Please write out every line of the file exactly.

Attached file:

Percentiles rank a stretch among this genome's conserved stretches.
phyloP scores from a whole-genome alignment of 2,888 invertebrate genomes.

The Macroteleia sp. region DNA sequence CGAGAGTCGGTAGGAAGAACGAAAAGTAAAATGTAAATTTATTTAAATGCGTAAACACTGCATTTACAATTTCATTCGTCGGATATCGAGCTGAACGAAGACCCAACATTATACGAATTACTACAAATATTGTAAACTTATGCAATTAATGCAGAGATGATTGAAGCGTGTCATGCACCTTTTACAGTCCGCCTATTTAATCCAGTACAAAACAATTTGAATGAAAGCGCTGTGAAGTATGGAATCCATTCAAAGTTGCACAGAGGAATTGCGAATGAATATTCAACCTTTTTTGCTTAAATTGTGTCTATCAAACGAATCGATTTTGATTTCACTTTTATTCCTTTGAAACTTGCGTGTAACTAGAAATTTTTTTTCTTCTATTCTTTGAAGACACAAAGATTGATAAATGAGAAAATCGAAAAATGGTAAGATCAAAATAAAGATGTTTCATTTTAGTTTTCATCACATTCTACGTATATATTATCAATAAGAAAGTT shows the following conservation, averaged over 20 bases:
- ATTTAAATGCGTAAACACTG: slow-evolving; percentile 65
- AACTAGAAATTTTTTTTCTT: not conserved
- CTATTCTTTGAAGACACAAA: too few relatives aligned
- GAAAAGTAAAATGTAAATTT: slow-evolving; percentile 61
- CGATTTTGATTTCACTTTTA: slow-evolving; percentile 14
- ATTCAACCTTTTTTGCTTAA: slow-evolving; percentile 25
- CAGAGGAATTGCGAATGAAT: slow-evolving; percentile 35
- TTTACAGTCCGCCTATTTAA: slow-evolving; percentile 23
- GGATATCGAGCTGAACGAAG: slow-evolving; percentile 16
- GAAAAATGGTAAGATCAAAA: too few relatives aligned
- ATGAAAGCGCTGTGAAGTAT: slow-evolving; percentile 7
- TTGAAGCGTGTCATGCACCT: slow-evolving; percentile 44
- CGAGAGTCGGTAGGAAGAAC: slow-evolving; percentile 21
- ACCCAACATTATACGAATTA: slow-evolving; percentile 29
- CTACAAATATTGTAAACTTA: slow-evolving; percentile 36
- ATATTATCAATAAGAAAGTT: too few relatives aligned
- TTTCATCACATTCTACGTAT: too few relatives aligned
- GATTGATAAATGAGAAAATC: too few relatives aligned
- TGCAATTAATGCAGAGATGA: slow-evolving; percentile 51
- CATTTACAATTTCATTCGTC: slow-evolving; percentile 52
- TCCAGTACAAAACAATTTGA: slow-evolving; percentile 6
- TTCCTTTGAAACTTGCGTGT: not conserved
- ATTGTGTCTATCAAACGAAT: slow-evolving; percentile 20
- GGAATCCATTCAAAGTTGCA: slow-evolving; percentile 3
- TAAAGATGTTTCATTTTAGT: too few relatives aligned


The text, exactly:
Percentiles rank a stretch among this genome's conserved stretches.
phyloP scores from a whole-genome alignment of 2,888 invertebrate genomes.

The Macroteleia sp. region DNA sequence CGAGAGTCGGTAGGAAGAACGAAAAGTAAAATGTAAATTTATTTAAATGCGTAAACACTGCATTTACAATTTCATTCGTCGGATATCGAGCTGAACGAAGACCCAACATTATACGAATTACTACAAATATTGTAAACTTATGCAATTAATGCAGAGATGATTGAAGCGTGTCATGCACCTTTTACAGTCCGCCTATTTAATCCAGTACAAAACAATTTGAATGAAAGCGCTGTGAAGTATGGAATCCATTCAAAGTTGCACAGAGGAATTGCGAATGAATATTCAACCTTTTTTGCTTAAATTGTGTCTATCAAACGAATCGATTTTGATTTCACTTTTATTCCTTTGAAACTTGCGTGTAACTAGAAATTTTTTTTCTTCTATTCTTTGAAGACACAAAGATTGATAAATGAGAAAATCGAAAAATGGTAAGATCAAAATAAAGATGTTTCATTTTAGTTTTCATCACATTCTACGTATATATTATCAATAAGAAAGTT shows the following conservation, averaged over 20 bases:
- ATTTAAATGCGTAAACACTG: slow-evolving; percentile 65
- AACTAGAAATTTTTTTTCTT: not conserved
- CTATTCTTTGAAGACACAAA: too few relatives aligned
- GAAAAGTAAAATGTAAATTT: slow-evolving; percentile 61
- CGATTTTGATTTCACTTTTA: slow-evolving; percentile 14
- ATTCAACCTTTTTTGCTTAA: slow-evolving; percentile 25
- CAGAGGAATTGCGAATGAAT: slow-evolving; percentile 35
- TTTACAGTCCGCCTATTTAA: slow-evolving; percentile 23
- GGATATCGAGCTGAACGAAG: slow-evolving; percentile 16
- GAAAAATGGTAAGATCAAAA: too few relatives aligned
- ATGAAAGCGCTGTGAAGTAT: slow-evolving; percentile 7
- TTGAAGCGTGTCATGCACCT: slow-evolving; percentile 44
- CGAGAGTCGGTAGGAAGAAC: slow-evolving; percentile 21
- ACCCAACATTATACGAATTA: slow-evolving; percentile 29
- CTACAAATATTGTAAACTTA: slow-evolving; percentile 36
- ATATTATCAATAAGAAAGTT: too few relatives aligned
- TTTCATCACATTCTACGTAT: too few relatives aligned
- GATTGATAAATGAGAAAATC: too few relatives aligned
- TGCAATTAATGCAGAGATGA: slow-evolving; percentile 51
- CATTTACAATTTCATTCGTC: slow-evolving; percentile 52
- TCCAGTACAAAACAATTTGA: slow-evolving; percentile 6
- TTCCTTTGAAACTTGCGTGT: not conserved
- ATTGTGTCTATCAAACGAAT: slow-evolving; percentile 20
- GGAATCCATTCAAAGTTGCA: slow-evolving; percentile 3
- TAAAGATGTTTCATTTTAGT: too few relatives aligned